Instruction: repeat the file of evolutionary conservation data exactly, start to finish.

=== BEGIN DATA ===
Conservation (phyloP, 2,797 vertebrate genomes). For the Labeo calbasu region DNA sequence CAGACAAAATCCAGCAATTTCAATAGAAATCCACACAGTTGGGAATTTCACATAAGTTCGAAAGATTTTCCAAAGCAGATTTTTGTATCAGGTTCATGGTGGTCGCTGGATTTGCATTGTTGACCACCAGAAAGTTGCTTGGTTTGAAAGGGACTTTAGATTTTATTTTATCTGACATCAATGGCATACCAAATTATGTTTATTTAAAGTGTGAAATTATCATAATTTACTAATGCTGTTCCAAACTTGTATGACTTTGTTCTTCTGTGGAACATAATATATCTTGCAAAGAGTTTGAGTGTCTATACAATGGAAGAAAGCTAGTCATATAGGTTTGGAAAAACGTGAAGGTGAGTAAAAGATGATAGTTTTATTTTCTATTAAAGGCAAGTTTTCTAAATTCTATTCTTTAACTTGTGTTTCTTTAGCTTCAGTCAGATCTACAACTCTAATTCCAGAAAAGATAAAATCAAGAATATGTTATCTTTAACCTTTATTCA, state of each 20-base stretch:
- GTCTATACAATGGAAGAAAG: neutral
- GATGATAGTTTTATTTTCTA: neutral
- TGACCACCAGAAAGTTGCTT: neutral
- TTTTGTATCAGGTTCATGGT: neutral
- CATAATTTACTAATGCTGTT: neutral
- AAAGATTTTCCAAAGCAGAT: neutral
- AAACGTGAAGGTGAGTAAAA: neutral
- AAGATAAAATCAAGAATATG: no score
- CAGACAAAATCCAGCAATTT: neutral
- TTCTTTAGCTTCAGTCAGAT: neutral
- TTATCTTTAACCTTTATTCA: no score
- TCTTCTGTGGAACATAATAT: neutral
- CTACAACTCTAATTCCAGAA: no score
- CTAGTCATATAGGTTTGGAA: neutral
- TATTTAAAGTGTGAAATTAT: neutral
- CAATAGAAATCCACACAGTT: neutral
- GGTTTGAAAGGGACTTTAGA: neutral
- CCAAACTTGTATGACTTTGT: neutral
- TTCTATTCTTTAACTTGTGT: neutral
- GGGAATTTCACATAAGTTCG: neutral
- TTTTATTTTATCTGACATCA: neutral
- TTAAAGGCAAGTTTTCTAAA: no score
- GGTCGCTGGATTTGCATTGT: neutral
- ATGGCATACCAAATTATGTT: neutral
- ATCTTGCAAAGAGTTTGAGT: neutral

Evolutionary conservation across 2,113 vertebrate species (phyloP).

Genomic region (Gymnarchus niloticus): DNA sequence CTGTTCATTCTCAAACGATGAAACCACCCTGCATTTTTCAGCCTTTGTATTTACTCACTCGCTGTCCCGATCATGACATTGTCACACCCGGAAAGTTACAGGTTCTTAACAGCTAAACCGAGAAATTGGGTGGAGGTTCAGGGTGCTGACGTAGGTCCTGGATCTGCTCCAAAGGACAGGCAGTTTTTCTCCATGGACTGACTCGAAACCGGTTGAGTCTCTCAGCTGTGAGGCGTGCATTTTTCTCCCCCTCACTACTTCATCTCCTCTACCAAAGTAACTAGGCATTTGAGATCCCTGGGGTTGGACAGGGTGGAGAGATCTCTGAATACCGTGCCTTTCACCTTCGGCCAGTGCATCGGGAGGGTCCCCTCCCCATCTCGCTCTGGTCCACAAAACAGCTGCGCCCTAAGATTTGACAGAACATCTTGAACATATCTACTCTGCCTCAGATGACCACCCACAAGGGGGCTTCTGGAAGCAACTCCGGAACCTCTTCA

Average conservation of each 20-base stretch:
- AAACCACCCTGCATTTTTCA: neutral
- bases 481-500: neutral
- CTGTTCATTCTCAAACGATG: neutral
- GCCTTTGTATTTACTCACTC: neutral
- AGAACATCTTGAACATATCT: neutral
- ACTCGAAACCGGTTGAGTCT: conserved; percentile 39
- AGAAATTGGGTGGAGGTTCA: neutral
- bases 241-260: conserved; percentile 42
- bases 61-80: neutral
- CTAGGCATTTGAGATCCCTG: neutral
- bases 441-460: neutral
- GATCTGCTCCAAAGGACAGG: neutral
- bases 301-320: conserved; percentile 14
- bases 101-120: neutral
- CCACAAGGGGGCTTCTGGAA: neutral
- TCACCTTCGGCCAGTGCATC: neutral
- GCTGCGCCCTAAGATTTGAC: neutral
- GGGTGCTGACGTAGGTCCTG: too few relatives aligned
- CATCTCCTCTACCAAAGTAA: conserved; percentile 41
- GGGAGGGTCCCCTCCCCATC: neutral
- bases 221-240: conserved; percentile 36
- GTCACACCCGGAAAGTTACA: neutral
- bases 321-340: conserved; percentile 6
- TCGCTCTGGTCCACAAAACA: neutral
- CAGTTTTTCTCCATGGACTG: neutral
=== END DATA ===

Conservation (phyloP, 2,797 vertebrate genomes). For the Labeo calbasu region DNA sequence CAGACAAAATCCAGCAATTTCAATAGAAATCCACACAGTTGGGAATTTCACATAAGTTCGAAAGATTTTCCAAAGCAGATTTTTGTATCAGGTTCATGGTGGTCGCTGGATTTGCATTGTTGACCACCAGAAAGTTGCTTGGTTTGAAAGGGACTTTAGATTTTATTTTATCTGACATCAATGGCATACCAAATTATGTTTATTTAAAGTGTGAAATTATCATAATTTACTAATGCTGTTCCAAACTTGTATGACTTTGTTCTTCTGTGGAACATAATATATCTTGCAAAGAGTTTGAGTGTCTATACAATGGAAGAAAGCTAGTCATATAGGTTTGGAAAAACGTGAAGGTGAGTAAAAGATGATAGTTTTATTTTCTATTAAAGGCAAGTTTTCTAAATTCTATTCTTTAACTTGTGTTTCTTTAGCTTCAGTCAGATCTACAACTCTAATTCCAGAAAAGATAAAATCAAGAATATGTTATCTTTAACCTTTATTCA, state of each 20-base stretch:
- GTCTATACAATGGAAGAAAG: neutral
- GATGATAGTTTTATTTTCTA: neutral
- TGACCACCAGAAAGTTGCTT: neutral
- TTTTGTATCAGGTTCATGGT: neutral
- CATAATTTACTAATGCTGTT: neutral
- AAAGATTTTCCAAAGCAGAT: neutral
- AAACGTGAAGGTGAGTAAAA: neutral
- AAGATAAAATCAAGAATATG: no score
- CAGACAAAATCCAGCAATTT: neutral
- TTCTTTAGCTTCAGTCAGAT: neutral
- TTATCTTTAACCTTTATTCA: no score
- TCTTCTGTGGAACATAATAT: neutral
- CTACAACTCTAATTCCAGAA: no score
- CTAGTCATATAGGTTTGGAA: neutral
- TATTTAAAGTGTGAAATTAT: neutral
- CAATAGAAATCCACACAGTT: neutral
- GGTTTGAAAGGGACTTTAGA: neutral
- CCAAACTTGTATGACTTTGT: neutral
- TTCTATTCTTTAACTTGTGT: neutral
- GGGAATTTCACATAAGTTCG: neutral
- TTTTATTTTATCTGACATCA: neutral
- TTAAAGGCAAGTTTTCTAAA: no score
- GGTCGCTGGATTTGCATTGT: neutral
- ATGGCATACCAAATTATGTT: neutral
- ATCTTGCAAAGAGTTTGAGT: neutral

Evolutionary conservation across 2,113 vertebrate species (phyloP).

Genomic region (Gymnarchus niloticus): DNA sequence CTGTTCATTCTCAAACGATGAAACCACCCTGCATTTTTCAGCCTTTGTATTTACTCACTCGCTGTCCCGATCATGACATTGTCACACCCGGAAAGTTACAGGTTCTTAACAGCTAAACCGAGAAATTGGGTGGAGGTTCAGGGTGCTGACGTAGGTCCTGGATCTGCTCCAAAGGACAGGCAGTTTTTCTCCATGGACTGACTCGAAACCGGTTGAGTCTCTCAGCTGTGAGGCGTGCATTTTTCTCCCCCTCACTACTTCATCTCCTCTACCAAAGTAACTAGGCATTTGAGATCCCTGGGGTTGGACAGGGTGGAGAGATCTCTGAATACCGTGCCTTTCACCTTCGGCCAGTGCATCGGGAGGGTCCCCTCCCCATCTCGCTCTGGTCCACAAAACAGCTGCGCCCTAAGATTTGACAGAACATCTTGAACATATCTACTCTGCCTCAGATGACCACCCACAAGGGGGCTTCTGGAAGCAACTCCGGAACCTCTTCA

Average conservation of each 20-base stretch:
- AAACCACCCTGCATTTTTCA: neutral
- bases 481-500: neutral
- CTGTTCATTCTCAAACGATG: neutral
- GCCTTTGTATTTACTCACTC: neutral
- AGAACATCTTGAACATATCT: neutral
- ACTCGAAACCGGTTGAGTCT: conserved; percentile 39
- AGAAATTGGGTGGAGGTTCA: neutral
- bases 241-260: conserved; percentile 42
- bases 61-80: neutral
- CTAGGCATTTGAGATCCCTG: neutral
- bases 441-460: neutral
- GATCTGCTCCAAAGGACAGG: neutral
- bases 301-320: conserved; percentile 14
- bases 101-120: neutral
- CCACAAGGGGGCTTCTGGAA: neutral
- TCACCTTCGGCCAGTGCATC: neutral
- GCTGCGCCCTAAGATTTGAC: neutral
- GGGTGCTGACGTAGGTCCTG: too few relatives aligned
- CATCTCCTCTACCAAAGTAA: conserved; percentile 41
- GGGAGGGTCCCCTCCCCATC: neutral
- bases 221-240: conserved; percentile 36
- GTCACACCCGGAAAGTTACA: neutral
- bases 321-340: conserved; percentile 6
- TCGCTCTGGTCCACAAAACA: neutral
- CAGTTTTTCTCCATGGACTG: neutral